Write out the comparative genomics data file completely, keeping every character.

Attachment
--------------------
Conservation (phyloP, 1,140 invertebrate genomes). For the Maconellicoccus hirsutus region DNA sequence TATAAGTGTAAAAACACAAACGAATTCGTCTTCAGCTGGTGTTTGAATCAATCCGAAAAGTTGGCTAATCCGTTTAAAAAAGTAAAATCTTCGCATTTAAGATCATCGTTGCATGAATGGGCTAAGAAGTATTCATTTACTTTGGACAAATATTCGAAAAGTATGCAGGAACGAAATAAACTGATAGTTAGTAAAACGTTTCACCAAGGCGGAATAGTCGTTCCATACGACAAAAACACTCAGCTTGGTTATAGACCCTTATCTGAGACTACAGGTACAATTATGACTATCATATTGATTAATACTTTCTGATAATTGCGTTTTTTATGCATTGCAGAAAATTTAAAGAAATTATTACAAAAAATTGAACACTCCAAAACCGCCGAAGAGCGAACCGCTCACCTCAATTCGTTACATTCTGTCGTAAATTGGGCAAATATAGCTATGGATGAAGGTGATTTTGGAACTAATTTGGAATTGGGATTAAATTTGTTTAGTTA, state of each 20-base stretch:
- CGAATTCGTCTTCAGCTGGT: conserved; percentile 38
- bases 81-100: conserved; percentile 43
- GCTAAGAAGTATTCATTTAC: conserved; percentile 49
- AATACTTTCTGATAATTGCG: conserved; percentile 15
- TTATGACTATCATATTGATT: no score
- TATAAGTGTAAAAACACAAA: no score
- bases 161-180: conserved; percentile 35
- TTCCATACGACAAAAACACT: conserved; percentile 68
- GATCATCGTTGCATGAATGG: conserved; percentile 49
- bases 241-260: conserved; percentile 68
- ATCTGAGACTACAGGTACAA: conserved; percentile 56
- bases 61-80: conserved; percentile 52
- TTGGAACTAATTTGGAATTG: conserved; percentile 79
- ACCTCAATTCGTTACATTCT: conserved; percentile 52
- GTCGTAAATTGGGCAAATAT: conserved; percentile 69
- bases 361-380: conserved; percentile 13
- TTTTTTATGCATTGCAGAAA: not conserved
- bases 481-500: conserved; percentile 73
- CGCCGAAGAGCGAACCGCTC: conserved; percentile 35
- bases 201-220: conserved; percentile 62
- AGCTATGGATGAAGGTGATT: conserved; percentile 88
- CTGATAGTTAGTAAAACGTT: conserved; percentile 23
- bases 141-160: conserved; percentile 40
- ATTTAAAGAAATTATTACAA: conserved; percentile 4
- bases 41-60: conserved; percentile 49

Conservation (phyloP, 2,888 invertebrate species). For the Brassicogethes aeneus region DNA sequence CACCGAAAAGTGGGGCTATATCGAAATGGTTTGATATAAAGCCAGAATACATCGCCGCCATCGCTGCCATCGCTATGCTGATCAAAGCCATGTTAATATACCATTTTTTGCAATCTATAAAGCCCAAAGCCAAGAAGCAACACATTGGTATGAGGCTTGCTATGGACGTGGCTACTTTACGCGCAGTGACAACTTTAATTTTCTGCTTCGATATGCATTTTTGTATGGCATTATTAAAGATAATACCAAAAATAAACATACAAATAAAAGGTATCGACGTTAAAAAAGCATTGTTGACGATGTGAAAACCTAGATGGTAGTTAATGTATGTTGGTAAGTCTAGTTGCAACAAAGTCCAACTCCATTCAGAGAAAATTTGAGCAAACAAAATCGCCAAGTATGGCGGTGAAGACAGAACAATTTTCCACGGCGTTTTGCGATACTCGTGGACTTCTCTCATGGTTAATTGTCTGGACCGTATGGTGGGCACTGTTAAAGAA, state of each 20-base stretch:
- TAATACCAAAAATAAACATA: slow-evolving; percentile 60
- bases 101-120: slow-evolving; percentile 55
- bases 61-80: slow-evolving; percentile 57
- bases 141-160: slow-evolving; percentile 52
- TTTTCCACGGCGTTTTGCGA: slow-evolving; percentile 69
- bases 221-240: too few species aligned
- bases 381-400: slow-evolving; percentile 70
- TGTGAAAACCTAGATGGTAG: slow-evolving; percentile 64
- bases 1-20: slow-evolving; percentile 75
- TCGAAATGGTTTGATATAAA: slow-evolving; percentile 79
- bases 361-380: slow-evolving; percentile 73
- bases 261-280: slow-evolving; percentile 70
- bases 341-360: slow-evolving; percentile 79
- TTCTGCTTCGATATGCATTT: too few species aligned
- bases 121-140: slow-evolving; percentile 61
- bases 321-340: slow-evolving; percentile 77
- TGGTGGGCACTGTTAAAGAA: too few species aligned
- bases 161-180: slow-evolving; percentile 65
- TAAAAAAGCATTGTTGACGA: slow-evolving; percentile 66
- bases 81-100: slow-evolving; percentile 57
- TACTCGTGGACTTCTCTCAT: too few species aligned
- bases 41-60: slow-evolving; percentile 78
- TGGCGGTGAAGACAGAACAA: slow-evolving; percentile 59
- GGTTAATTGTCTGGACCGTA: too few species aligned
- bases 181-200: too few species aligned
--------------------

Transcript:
Conservation (phyloP, 1,140 invertebrate genomes). For the Maconellicoccus hirsutus region DNA sequence TATAAGTGTAAAAACACAAACGAATTCGTCTTCAGCTGGTGTTTGAATCAATCCGAAAAGTTGGCTAATCCGTTTAAAAAAGTAAAATCTTCGCATTTAAGATCATCGTTGCATGAATGGGCTAAGAAGTATTCATTTACTTTGGACAAATATTCGAAAAGTATGCAGGAACGAAATAAACTGATAGTTAGTAAAACGTTTCACCAAGGCGGAATAGTCGTTCCATACGACAAAAACACTCAGCTTGGTTATAGACCCTTATCTGAGACTACAGGTACAATTATGACTATCATATTGATTAATACTTTCTGATAATTGCGTTTTTTATGCATTGCAGAAAATTTAAAGAAATTATTACAAAAAATTGAACACTCCAAAACCGCCGAAGAGCGAACCGCTCACCTCAATTCGTTACATTCTGTCGTAAATTGGGCAAATATAGCTATGGATGAAGGTGATTTTGGAACTAATTTGGAATTGGGATTAAATTTGTTTAGTTA, state of each 20-base stretch:
- CGAATTCGTCTTCAGCTGGT: conserved; percentile 38
- bases 81-100: conserved; percentile 43
- GCTAAGAAGTATTCATTTAC: conserved; percentile 49
- AATACTTTCTGATAATTGCG: conserved; percentile 15
- TTATGACTATCATATTGATT: no score
- TATAAGTGTAAAAACACAAA: no score
- bases 161-180: conserved; percentile 35
- TTCCATACGACAAAAACACT: conserved; percentile 68
- GATCATCGTTGCATGAATGG: conserved; percentile 49
- bases 241-260: conserved; percentile 68
- ATCTGAGACTACAGGTACAA: conserved; percentile 56
- bases 61-80: conserved; percentile 52
- TTGGAACTAATTTGGAATTG: conserved; percentile 79
- ACCTCAATTCGTTACATTCT: conserved; percentile 52
- GTCGTAAATTGGGCAAATAT: conserved; percentile 69
- bases 361-380: conserved; percentile 13
- TTTTTTATGCATTGCAGAAA: not conserved
- bases 481-500: conserved; percentile 73
- CGCCGAAGAGCGAACCGCTC: conserved; percentile 35
- bases 201-220: conserved; percentile 62
- AGCTATGGATGAAGGTGATT: conserved; percentile 88
- CTGATAGTTAGTAAAACGTT: conserved; percentile 23
- bases 141-160: conserved; percentile 40
- ATTTAAAGAAATTATTACAA: conserved; percentile 4
- bases 41-60: conserved; percentile 49

Conservation (phyloP, 2,888 invertebrate species). For the Brassicogethes aeneus region DNA sequence CACCGAAAAGTGGGGCTATATCGAAATGGTTTGATATAAAGCCAGAATACATCGCCGCCATCGCTGCCATCGCTATGCTGATCAAAGCCATGTTAATATACCATTTTTTGCAATCTATAAAGCCCAAAGCCAAGAAGCAACACATTGGTATGAGGCTTGCTATGGACGTGGCTACTTTACGCGCAGTGACAACTTTAATTTTCTGCTTCGATATGCATTTTTGTATGGCATTATTAAAGATAATACCAAAAATAAACATACAAATAAAAGGTATCGACGTTAAAAAAGCATTGTTGACGATGTGAAAACCTAGATGGTAGTTAATGTATGTTGGTAAGTCTAGTTGCAACAAAGTCCAACTCCATTCAGAGAAAATTTGAGCAAACAAAATCGCCAAGTATGGCGGTGAAGACAGAACAATTTTCCACGGCGTTTTGCGATACTCGTGGACTTCTCTCATGGTTAATTGTCTGGACCGTATGGTGGGCACTGTTAAAGAA, state of each 20-base stretch:
- TAATACCAAAAATAAACATA: slow-evolving; percentile 60
- bases 101-120: slow-evolving; percentile 55
- bases 61-80: slow-evolving; percentile 57
- bases 141-160: slow-evolving; percentile 52
- TTTTCCACGGCGTTTTGCGA: slow-evolving; percentile 69
- bases 221-240: too few species aligned
- bases 381-400: slow-evolving; percentile 70
- TGTGAAAACCTAGATGGTAG: slow-evolving; percentile 64
- bases 1-20: slow-evolving; percentile 75
- TCGAAATGGTTTGATATAAA: slow-evolving; percentile 79
- bases 361-380: slow-evolving; percentile 73
- bases 261-280: slow-evolving; percentile 70
- bases 341-360: slow-evolving; percentile 79
- TTCTGCTTCGATATGCATTT: too few species aligned
- bases 121-140: slow-evolving; percentile 61
- bases 321-340: slow-evolving; percentile 77
- TGGTGGGCACTGTTAAAGAA: too few species aligned
- bases 161-180: slow-evolving; percentile 65
- TAAAAAAGCATTGTTGACGA: slow-evolving; percentile 66
- bases 81-100: slow-evolving; percentile 57
- TACTCGTGGACTTCTCTCAT: too few species aligned
- bases 41-60: slow-evolving; percentile 78
- TGGCGGTGAAGACAGAACAA: slow-evolving; percentile 59
- GGTTAATTGTCTGGACCGTA: too few species aligned
- bases 181-200: too few species aligned